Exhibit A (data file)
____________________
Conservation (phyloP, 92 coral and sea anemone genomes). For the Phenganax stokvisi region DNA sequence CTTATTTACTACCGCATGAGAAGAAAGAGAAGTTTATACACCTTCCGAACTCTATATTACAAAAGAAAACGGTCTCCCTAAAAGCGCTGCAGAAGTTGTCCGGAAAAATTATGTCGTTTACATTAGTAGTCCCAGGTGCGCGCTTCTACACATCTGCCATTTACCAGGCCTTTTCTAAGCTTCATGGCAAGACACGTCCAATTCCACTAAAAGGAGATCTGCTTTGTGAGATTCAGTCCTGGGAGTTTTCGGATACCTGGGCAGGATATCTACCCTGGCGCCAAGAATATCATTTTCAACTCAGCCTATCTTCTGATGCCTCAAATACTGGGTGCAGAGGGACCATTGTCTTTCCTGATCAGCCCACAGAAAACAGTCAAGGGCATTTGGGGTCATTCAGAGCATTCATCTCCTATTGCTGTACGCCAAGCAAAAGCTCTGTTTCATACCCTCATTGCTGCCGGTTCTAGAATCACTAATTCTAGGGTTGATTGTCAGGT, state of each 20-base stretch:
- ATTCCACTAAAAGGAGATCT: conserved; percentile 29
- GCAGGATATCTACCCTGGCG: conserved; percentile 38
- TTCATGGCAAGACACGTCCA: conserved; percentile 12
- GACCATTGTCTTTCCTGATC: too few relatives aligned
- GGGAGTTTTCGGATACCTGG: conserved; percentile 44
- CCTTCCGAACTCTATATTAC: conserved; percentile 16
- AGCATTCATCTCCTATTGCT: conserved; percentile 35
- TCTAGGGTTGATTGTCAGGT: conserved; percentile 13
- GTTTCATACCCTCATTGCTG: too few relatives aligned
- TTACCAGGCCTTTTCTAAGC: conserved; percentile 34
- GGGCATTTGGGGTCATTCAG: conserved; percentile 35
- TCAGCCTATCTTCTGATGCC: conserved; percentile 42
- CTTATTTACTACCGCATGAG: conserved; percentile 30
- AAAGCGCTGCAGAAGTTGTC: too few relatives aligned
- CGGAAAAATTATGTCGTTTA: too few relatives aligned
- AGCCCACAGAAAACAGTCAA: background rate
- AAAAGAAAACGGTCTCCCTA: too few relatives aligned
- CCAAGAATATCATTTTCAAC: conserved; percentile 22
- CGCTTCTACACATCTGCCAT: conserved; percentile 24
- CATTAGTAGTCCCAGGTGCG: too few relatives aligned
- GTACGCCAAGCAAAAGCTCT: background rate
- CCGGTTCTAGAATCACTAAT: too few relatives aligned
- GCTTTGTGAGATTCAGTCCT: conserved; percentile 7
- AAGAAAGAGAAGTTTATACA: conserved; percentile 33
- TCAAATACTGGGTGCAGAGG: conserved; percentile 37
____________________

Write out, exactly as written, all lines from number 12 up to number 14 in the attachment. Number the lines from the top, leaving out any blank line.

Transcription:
- GGGCATTTGGGGTCATTCAG: conserved; percentile 35
- TCAGCCTATCTTCTGATGCC: conserved; percentile 42
- CTTATTTACTACCGCATGAG: conserved; percentile 30